An unused, easily overlooked lot exists in the alley connecting Euclid and Fairmount Streets in Columbia Heights. With a tilted fence and a plethora of overgrown weeds and wildflowers, the “horrible lot” is boxed in by a bicycle shop and a personal garage, yet harbors unique potential, according to the space’s co-owner Amy Levin.
Levin thinks alleys are an untapped opportunity for more affordable housing — a belief that pushed her to convince her business partner Jackie Fernandes into developing the lot into single-unit houses as a “passion project” with their company, Girl Built.
“I’ve spent 20 years selling lots of [properties] that are terrible to people [because] that’s what they can afford,” Levin said. “We would really, really love to be able to start making things that are more interesting and have a soul to them for people to enjoy, who also don’t want to spend two and a half million dollars to live on an alley.”
Levin and Fernandes partnered with architecture firm EL Studio to develop the space, not knowing this would later put their little lot as the final destination on the studio’s Columbia Heights Alley Hop tour.
Alley Hops are EL Studio owners Elizabeth Emerson and Mark Lawrence’s way of encouraging residents to rethink how they see D.C. alleys. They began researching alleys in 2017 through their Washington Alley Project and believe a large portion of the city’s 3,217 alleys could be turned into usable, public spaces.
Alley Hop participants go on self-guided tours through various revitalized alley spaces with EL Studio “viewfinders” to see how the firm would design the alleys to be more useful. On Nov. 11, almost 100 people walked in small groups to three different Columbia Heights alley sites: a community garden, an alley-facing apartment and Girl Built’s grassy lot.
At the conclusion of the tour, Emerson encouraged alley hoppers to vote on how they would prefer the undeveloped lot to be used. Participants could choose between green space, a combination of green space and studios or studios and housing.
“There’s a lot of perceptions about alleys, that they’re dangerous or dark or dirty, the three Ds, so we’re helping people see hopefully that the alleys can be really great public spaces,” Emerson said.
The Columbia Heights Alley Hop is the studio’s first event since the start of the pandemic and their biggest crowd to date. Emerson thought the size could be a result of an increase in media coverage but also because of a growing interest in city infrastructure.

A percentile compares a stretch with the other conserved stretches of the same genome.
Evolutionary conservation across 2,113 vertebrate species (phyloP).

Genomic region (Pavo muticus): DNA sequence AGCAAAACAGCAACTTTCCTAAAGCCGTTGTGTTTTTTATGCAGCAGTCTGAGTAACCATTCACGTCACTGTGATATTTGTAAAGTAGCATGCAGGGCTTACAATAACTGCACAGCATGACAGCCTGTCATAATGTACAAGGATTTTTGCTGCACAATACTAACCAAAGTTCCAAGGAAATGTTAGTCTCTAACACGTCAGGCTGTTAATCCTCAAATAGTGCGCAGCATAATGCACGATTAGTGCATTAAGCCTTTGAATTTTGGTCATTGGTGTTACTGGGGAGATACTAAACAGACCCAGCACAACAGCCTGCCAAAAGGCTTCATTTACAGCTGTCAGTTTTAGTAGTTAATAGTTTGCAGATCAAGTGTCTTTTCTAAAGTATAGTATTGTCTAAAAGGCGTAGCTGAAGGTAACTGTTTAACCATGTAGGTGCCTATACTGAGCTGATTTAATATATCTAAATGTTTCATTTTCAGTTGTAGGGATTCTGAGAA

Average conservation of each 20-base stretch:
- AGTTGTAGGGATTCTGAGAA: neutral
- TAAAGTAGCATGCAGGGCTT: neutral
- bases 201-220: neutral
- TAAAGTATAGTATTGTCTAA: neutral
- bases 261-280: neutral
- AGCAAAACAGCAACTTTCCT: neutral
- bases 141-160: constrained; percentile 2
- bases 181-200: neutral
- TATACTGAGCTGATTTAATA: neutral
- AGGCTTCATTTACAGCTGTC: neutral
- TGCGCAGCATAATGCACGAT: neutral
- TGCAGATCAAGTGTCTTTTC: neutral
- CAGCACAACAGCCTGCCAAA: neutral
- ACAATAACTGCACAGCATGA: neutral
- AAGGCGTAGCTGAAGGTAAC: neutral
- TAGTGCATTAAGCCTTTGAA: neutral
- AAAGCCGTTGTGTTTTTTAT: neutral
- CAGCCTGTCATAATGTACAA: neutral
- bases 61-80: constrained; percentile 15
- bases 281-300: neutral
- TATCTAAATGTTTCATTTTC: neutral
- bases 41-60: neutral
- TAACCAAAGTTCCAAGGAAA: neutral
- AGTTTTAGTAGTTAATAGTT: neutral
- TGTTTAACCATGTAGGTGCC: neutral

Alleys represent the history of the city, according to Benjamin Stokes, an American University professor. Stokes, who also works with the D.C. Office of Planning, attended the Alley Hop and has partnered with EL Studio for past events. He develops online programs to encourage people to tell the office how they would like to see alleys in their neighborhoods develop.
Alleys have not always had a “pretty” history, Stokes told The Wash.
“Folks who couldn’t afford any housing at all camped out in alleys and then were eventually kicked out, mostly in Georgetown kind of areas,” Stokes said. He appreciated that EL Studio attempted to tell residents about the full history of alleyways instead of just the “pro-developer” version.
Levin, a real estate agent and developer, thought alleyways could best be used for “middle market housing.” Currently, the median housing price in D.C. is steadily decreasing after experiencing a radical high in 2020. Yet, the median sales price was $535,000 in October of this year.
Steve Coleman, executive director and president of Washington Parks and People, agreed that the city needed less expensive housing options, but he thought it was also important to engage the people living in the surrounding areas.
Coleman spoke to Alley Hop attendees at their first stop at the Washington Parks and People community garden. He believed green space could actually become a tool to solve the housing crisis Levin wanted to counter.
“It’s not just ‘urban ag,’” Coleman told The Wash. “We’re growing so much more here than food. We’re growing justice, growing equity. We’re growing hope.”
People need to spend time in nature, Coleman said, in order to feel healthier and connect with people around them. D.C. He has lived in Columbia Heights his entire adult life and said he believes “wonderful green space” promotes diversity and helps community members.
Alley hoppers at least partly agreed — the result of EL Studio’s vote showed attendees voted primarily for the Euclid lot to become a combination of agriculture and housing space.
Levin said she did not know the studio would be hosting a vote for the future of the space. For now, she said Girl Built will stay on course to put housing on the property. As for EL Studio, Emerson told The Wash she and Lawrence will continue studying uses for alleyways and have potential for another event next spring.